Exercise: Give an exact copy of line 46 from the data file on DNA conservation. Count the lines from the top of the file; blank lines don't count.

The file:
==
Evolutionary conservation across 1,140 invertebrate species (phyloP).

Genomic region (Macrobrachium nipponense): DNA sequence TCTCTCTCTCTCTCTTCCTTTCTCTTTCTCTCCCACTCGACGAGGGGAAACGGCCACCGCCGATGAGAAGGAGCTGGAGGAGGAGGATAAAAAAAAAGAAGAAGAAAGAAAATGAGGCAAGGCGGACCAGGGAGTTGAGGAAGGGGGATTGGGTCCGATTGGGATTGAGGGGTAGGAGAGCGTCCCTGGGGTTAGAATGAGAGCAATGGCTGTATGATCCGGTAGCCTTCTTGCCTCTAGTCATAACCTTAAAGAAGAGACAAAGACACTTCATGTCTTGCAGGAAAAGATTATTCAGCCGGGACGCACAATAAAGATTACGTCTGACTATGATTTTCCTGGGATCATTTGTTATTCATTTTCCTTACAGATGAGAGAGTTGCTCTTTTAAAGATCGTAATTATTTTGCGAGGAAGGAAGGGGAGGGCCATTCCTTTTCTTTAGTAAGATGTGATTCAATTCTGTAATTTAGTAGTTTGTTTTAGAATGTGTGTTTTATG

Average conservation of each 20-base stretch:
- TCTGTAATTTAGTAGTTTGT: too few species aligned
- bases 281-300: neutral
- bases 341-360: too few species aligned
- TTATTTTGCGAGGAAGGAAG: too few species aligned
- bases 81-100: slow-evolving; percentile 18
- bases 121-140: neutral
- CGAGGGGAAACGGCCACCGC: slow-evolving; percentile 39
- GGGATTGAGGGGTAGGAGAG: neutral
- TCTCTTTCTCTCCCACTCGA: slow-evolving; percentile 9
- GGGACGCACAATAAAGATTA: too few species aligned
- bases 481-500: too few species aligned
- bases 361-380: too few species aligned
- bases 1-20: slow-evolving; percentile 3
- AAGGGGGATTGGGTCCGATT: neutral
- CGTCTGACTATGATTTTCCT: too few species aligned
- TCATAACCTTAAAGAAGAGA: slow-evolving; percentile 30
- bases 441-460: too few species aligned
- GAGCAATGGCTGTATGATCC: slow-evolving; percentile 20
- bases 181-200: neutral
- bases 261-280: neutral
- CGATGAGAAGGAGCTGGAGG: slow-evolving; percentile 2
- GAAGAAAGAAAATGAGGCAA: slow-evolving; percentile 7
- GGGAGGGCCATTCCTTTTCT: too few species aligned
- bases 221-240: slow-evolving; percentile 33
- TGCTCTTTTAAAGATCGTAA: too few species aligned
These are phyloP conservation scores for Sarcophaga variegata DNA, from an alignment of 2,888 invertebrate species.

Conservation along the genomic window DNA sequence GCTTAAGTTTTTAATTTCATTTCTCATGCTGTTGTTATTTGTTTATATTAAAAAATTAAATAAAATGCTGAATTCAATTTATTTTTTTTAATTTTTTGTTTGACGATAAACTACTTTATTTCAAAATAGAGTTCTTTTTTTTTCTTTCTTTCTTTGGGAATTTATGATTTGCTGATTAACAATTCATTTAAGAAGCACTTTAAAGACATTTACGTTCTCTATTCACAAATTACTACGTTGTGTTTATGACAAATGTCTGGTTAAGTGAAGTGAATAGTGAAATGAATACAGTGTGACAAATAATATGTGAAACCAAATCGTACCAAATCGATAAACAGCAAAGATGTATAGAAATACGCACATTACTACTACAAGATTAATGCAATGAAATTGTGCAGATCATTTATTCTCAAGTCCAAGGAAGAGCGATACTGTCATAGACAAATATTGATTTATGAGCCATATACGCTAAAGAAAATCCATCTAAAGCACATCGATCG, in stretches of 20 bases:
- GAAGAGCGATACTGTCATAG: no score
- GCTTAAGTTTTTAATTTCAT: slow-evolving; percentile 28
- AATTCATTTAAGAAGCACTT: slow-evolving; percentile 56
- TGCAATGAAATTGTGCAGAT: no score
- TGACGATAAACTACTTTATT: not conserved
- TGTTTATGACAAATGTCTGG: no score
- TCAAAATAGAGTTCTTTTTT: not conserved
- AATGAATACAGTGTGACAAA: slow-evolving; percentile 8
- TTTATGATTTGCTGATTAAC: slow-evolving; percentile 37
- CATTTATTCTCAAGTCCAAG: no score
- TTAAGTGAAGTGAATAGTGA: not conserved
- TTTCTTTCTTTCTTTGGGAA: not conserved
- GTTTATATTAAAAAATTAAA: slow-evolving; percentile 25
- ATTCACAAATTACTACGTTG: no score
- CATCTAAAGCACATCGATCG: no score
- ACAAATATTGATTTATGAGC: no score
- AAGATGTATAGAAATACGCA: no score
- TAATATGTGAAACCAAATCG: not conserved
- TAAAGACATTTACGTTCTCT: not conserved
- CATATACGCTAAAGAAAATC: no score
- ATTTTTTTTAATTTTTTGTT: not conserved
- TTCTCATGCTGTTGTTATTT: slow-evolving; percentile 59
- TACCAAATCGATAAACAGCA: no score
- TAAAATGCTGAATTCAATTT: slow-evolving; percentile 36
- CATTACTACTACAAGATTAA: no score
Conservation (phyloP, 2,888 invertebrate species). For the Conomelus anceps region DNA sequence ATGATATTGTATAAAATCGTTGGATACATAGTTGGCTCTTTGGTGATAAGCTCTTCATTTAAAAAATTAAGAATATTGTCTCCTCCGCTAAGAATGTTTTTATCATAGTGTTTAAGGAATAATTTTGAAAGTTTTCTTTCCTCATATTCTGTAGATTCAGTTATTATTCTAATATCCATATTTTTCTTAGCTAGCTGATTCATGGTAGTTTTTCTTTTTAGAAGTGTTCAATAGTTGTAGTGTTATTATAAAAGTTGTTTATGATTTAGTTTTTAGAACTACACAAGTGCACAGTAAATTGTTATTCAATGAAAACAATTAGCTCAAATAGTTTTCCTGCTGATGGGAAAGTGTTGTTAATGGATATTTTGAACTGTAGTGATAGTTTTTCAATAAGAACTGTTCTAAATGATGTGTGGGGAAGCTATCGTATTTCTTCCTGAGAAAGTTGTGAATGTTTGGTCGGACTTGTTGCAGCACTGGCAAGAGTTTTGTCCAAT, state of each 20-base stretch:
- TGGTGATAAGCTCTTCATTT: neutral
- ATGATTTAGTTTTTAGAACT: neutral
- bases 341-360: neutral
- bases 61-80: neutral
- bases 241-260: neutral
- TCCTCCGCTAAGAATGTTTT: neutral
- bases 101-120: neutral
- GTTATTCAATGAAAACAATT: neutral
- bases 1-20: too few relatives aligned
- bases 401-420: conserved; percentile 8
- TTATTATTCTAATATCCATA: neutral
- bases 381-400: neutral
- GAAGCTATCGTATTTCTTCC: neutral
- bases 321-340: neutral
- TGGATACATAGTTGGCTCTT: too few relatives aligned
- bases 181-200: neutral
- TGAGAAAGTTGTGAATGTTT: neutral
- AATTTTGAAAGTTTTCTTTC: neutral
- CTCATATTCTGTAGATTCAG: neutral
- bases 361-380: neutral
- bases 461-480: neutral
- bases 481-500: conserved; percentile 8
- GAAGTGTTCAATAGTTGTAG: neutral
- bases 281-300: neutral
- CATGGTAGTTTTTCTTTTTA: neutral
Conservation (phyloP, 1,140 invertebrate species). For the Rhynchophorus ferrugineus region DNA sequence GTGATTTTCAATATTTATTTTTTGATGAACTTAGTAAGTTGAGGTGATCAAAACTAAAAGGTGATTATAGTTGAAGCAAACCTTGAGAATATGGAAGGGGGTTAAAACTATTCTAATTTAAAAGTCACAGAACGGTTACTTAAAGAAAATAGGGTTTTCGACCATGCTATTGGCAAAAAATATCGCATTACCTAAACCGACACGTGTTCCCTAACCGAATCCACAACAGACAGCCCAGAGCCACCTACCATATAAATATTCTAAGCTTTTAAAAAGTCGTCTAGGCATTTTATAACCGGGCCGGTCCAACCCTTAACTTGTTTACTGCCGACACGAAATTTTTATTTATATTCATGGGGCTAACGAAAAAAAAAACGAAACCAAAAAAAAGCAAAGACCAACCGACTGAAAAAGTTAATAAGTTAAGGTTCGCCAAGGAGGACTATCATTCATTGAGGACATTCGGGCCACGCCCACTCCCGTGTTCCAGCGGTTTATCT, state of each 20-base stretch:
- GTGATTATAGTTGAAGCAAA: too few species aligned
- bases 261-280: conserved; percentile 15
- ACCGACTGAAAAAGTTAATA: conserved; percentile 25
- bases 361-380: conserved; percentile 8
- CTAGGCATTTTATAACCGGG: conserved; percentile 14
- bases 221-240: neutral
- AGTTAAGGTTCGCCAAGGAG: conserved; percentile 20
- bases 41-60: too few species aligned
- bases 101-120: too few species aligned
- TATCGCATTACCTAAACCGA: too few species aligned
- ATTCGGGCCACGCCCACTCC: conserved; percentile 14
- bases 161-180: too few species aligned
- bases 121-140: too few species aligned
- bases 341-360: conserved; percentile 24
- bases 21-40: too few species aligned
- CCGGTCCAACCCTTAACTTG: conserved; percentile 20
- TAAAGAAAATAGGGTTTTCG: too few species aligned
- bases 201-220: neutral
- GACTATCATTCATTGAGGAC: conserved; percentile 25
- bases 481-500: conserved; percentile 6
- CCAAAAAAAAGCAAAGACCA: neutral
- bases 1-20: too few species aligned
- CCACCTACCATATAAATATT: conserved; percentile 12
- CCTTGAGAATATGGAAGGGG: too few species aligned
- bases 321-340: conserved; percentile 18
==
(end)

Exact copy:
- ACAAATATTGATTTATGAGC: no score